McMillen practices all year, even when it is too cold and the snow is too deep to be outside. “It’s a year round deal. Some of the winter months get pretty cold. You can always tie from the post all the time, however … if it was cold I would put them in the barn, and I could still get my groundwork sharp,” he said.
This dedication to getting better paid off for McMillen, and he will be heading to Texas to go to school and compete in rodeo. “In my opinion, it is the most difficult event that you can do with a rope. Every time it is different. It is enjoyable to look back on a run and see how you do,” McMillen said.
In the team roping event, Taten Koenig of Sanford, Colo., and Trenton Turner of Springfield, Colo., placed seventh. Turner is a senior, and this was his last finals, and his second trip. “I wasn’t nervous. Taten and I knew what we had to do, and it was just another run. I was just thankful to be there. This was the first year that we team roped together,” said Turner.
Placing this high at the finals was humbling for Turner. “It means a lot to me. Both Taten and I have roped since we were little. That’s all we wanted, to get to the next level. We won the state championship, and then to be recognized and go to nationals meant a lot to me. I felt accomplished. I felt that we both accomplished a goal in our roping,” he said.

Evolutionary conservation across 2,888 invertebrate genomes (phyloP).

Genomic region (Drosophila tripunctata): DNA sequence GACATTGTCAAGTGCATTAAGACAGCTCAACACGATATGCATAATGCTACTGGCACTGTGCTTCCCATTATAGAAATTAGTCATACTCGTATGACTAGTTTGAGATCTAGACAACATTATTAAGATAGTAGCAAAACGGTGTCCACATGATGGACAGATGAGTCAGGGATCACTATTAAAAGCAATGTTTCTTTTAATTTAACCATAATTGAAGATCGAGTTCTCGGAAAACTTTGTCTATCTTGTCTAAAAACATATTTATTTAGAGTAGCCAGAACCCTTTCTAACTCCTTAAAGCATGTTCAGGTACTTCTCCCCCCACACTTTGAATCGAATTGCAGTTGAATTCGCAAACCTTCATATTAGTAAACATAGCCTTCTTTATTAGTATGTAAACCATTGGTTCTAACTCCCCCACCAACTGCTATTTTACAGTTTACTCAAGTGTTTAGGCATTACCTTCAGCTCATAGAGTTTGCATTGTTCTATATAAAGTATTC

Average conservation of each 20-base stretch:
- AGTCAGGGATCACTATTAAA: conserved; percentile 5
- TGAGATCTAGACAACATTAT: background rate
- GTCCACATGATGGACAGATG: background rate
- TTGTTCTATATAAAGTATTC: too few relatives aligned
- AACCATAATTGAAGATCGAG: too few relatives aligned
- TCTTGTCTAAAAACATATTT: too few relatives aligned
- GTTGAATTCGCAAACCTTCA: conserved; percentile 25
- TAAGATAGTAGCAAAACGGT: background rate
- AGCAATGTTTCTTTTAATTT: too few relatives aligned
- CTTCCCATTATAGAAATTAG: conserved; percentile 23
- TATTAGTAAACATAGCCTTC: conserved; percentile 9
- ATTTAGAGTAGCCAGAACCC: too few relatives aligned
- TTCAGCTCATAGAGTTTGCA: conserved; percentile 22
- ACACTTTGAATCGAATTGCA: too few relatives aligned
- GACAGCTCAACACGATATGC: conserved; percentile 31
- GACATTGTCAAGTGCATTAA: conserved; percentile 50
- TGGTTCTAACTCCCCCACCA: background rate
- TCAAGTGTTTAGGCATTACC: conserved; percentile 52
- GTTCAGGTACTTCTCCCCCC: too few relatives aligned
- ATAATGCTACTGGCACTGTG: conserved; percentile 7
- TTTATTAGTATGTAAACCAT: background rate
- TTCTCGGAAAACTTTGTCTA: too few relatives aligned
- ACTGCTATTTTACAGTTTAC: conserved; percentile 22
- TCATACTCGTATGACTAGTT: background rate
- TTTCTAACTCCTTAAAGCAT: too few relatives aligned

Partnering with Koenig this year helped Turner to have his best finish. “Our partnership works pretty well. We get along really good after the rodeo. He ropes extremely well and he can rope any steer that I give him. I was thankful for getting him this year,” he stated.
Turner will attend college in Kansas next year for rodeo, and Koenig will be a senior.
Another top 10 finisher was Missy Allen of Model, Colo. Allen finished seventh in the barrel racing event, and she is only a freshman in high school. This was her first trip to the high school finals.
“It’s an adrenaline rush. You can control what’s going on, but you still have to trust your horse. I’ve been running on my mare for three years, and she ran a lot better this year,” she said.
Allen’s horse is an 11-year-old quarter horse named Rena. “She was given to us because they couldn’t handle her. My dad ranched on her for a little bit and then I turned her into a barrel horse,” she said.
Even though this was her first trip to the finals, Allen wasn’t nervous. At least not at first. “The first round wasn’t bad. I just had to make a good run. My second run I thought I would have a heart attack. I was 21st in the first round. It was nerve racking,” Allen said.
She got over her nerves and turned in a time good enough to put her in eighth going into the short round, a large jump from her 21st place standing after round one. “It was a great way to start my high school career,” she said. ❖
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Colorado Gov. Jared Polis is expected to sign SB 21-87, known as the Farm Workers Bill of Rights, though much of the content will be decided through the rulemaking process.